Attitude is the way a person thinks or feels about a specific situation, action or experience. It encompasses their particular emotions and the way in which they respond towards someone or something. Attitude is a specific disposition that combines factors like beliefs, opinions, experience moods and emotions. It can be learnt. Maintaining a positive attitude can help develop healthy coping mechanisms in times of stress or challenge.  Someone with a ‘can-do-attitude’ is more likely to overcome obstacles, find more opportunities and achieve goals, both personally and professionally than someone who hasn’t.  


In order to achieve optional performance, all departments need to work closely together and be available to support each where necessary. This cross-departmental working requires effective communication and collaboration to allow quick decision making and implementation when rapid change is needed. 

Creating partnerships 

Collaborating with the right external partners is another vital component to business success.  Long gone are the days of insularity when organisations developed and produced everything in-house. Today, that method is a sure route to failure and rather businesses that collaborate with external partners find they can be more nimble, more efficient and most likely to succeed.

Look for strong partnerships and benefit from the expertise of others, which can shorten your time to market for new products, and introduce new talent and new thinking into your company. 


While it may have killed the cat, curiosity brings many benefits to the workplace. Being curious, having a willingness to consider other options and look outside the confines of a role, department or organisation to discover other opportunities or possibilities can lead to faster product development, providing better solutions to challenges, increased agility, and increased readiness to move in different directions.

In the past, Learning & Development (L&D) teams have focused primarily on providing training and testing for knowledge or skill retention. But the role of learning in the workplace has grown. Today, L&D teams must influence employee behaviour to elicit optimal performance across many roles not just those focused on skill repetition.

To develop a more rounded L&D function, many businesses are using their apprenticeship levy to invest in L&D practitioners. Learning & Development apprenticeships empower your teams to unlock the human potential of your organisation by implementing tailored learning and development opportunities across all areas of the business to address skills gaps and create a positive set of behaviours.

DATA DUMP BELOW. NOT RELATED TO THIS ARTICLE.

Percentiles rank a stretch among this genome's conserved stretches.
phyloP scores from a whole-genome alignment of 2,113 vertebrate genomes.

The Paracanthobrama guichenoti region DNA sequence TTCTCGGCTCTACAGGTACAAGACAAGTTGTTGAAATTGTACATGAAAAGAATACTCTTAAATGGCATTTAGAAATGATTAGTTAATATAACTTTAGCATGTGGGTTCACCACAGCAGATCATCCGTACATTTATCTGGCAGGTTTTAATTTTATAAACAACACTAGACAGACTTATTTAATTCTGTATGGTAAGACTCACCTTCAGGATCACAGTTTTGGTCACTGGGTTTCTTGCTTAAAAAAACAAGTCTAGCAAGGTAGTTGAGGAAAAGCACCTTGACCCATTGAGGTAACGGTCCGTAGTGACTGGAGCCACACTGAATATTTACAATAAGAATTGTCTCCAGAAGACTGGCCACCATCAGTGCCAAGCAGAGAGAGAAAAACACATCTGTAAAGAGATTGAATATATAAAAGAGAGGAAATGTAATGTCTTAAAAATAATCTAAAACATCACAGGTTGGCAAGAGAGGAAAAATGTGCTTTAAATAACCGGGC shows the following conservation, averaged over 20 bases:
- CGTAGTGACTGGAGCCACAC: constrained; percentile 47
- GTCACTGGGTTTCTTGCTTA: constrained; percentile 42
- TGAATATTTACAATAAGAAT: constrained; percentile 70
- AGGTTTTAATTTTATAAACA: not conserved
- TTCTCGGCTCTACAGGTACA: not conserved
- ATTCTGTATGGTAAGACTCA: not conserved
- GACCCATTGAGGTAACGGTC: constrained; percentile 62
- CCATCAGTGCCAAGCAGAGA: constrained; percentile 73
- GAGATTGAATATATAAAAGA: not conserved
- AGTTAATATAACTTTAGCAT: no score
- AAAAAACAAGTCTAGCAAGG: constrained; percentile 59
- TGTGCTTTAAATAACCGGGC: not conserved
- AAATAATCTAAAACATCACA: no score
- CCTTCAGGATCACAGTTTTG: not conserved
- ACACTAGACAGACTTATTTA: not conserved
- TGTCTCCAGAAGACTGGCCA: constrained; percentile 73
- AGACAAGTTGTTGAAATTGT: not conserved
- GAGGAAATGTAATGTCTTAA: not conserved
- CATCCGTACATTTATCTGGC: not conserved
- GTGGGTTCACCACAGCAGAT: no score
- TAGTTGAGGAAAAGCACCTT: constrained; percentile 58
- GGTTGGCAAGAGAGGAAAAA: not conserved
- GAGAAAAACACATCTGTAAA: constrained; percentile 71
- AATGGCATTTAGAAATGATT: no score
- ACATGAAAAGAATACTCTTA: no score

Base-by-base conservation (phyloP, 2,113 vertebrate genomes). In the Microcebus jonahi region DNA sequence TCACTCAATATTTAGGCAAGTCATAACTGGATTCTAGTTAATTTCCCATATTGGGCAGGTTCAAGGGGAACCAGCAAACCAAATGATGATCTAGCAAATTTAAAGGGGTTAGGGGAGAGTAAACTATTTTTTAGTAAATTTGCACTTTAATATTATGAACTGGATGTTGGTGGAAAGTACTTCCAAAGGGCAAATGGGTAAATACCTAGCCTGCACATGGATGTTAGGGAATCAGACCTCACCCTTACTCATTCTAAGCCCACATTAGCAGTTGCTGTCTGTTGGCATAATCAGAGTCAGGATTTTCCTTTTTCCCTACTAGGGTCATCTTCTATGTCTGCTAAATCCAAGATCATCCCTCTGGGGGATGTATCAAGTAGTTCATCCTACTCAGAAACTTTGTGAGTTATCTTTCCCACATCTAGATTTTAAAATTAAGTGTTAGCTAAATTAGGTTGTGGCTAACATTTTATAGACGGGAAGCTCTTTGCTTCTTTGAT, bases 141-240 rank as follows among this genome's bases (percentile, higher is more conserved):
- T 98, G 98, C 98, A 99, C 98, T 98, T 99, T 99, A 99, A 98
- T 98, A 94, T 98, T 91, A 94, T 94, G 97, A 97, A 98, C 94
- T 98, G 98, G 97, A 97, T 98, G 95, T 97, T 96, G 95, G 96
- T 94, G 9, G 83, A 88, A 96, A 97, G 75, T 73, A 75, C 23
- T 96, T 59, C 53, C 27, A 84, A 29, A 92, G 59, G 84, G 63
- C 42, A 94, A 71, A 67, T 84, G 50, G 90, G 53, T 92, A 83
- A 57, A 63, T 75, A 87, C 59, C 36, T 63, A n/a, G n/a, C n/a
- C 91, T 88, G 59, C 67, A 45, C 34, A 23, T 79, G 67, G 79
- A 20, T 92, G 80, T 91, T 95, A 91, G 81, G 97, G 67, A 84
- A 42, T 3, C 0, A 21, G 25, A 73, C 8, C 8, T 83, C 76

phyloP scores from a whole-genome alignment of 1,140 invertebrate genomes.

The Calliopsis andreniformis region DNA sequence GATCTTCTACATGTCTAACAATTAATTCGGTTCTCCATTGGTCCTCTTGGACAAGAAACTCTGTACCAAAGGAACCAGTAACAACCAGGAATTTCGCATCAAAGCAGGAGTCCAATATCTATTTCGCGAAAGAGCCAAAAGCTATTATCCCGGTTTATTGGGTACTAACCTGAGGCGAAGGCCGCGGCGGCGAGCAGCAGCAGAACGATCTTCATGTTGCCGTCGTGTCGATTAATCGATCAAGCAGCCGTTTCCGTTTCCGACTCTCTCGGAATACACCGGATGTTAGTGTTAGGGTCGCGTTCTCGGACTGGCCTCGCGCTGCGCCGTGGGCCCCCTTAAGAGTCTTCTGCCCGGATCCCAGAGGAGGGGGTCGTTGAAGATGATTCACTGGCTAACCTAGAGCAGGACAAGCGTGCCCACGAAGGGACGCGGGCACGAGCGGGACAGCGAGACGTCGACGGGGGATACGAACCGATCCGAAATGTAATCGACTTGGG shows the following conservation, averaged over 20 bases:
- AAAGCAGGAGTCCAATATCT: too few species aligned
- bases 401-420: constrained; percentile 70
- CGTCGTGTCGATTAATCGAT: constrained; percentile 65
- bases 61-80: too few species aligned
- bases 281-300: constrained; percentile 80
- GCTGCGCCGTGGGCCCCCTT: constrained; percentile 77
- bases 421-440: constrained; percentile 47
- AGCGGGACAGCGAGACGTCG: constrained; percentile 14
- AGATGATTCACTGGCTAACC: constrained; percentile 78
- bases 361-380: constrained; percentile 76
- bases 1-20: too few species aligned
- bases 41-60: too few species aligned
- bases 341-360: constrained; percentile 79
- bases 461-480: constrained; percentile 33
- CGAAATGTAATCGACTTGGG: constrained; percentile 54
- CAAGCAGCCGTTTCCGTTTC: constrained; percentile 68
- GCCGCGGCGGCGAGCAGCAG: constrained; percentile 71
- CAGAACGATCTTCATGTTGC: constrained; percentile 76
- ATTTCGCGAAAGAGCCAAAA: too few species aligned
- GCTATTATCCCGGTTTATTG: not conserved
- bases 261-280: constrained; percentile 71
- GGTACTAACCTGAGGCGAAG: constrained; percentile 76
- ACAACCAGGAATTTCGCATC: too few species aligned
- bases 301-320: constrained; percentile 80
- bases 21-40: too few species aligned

The Role of L&D in a VUCA World

VUCA World

What is a VUCA world? Today’s world could be described as somewhat chaotic, partly because of the unprecedented impact of the COVID-19 pandemic, and partly because of the enormous shifts that businesses across the UK- and indeed the globe- have had to make in response. 

The pace of change has been terrific in the last two years, it has torn up good business plans and forced employers to adapt and pivot in ways never thought of before.

We characterise such an environment as VUCA. The American military originally coined the phrase VUCA to adopt a specific perspective on viewing the world. It has become more prevalent over recent years and is an acronym for an environment dominated by:

  • Volatility: where things change fast but not in a predictable trend or repeatable pattern.
  • Uncertainty: where major “disruptive” changes occur frequently. In this environment, the past is not an accurate predictor of the future and identifying and preparing for “what will come next” is extremely difficult.
  • Complexity: where there are numerous difficult-to-understand causes and mitigating factors involved in a problem.
  • Ambiguity: the causes and the “who, what, where, when, how, and why” behind the things that are happening are unclear and hard to ascertain.

As a result, many organisations are working hard to establish what this means for them, and what they can do to minimise the impact of the VUCA world on their business objectives.

However, the truth is that while VUCA may be the latest buzzword, but this constant evolution is not really anything new. Businesses have been facing a bold, dramatic change in their specific industries for many years; the difference today is that it tends to be much more overt, tangible and extremely fast-paced.

The key to surviving in a VUCA world is to think big, but not necessarily long term.

The challenge

The challenge is that because of its very nature very little can be done to brace against the impact of a VUCA world – its terms inherently describe unpredictability, making planning ahead difficult. The response, therefore, needs to be about changing mindsets and preparing your people to deal with change, rather than putting predefined plans in place to protect against it, and this is where L&D has an important role to play.

There are many areas in which L&D can support businesses and their employees to survive in the VUCA world, but there are certain key areas that can offer maximum impact.


Many would argue that leadership has never been more important than it is today. In the face of fatigue and burnout, employees need to remain engaged in the overall vision of the business. They need inspiration, honesty and trust in their leaders.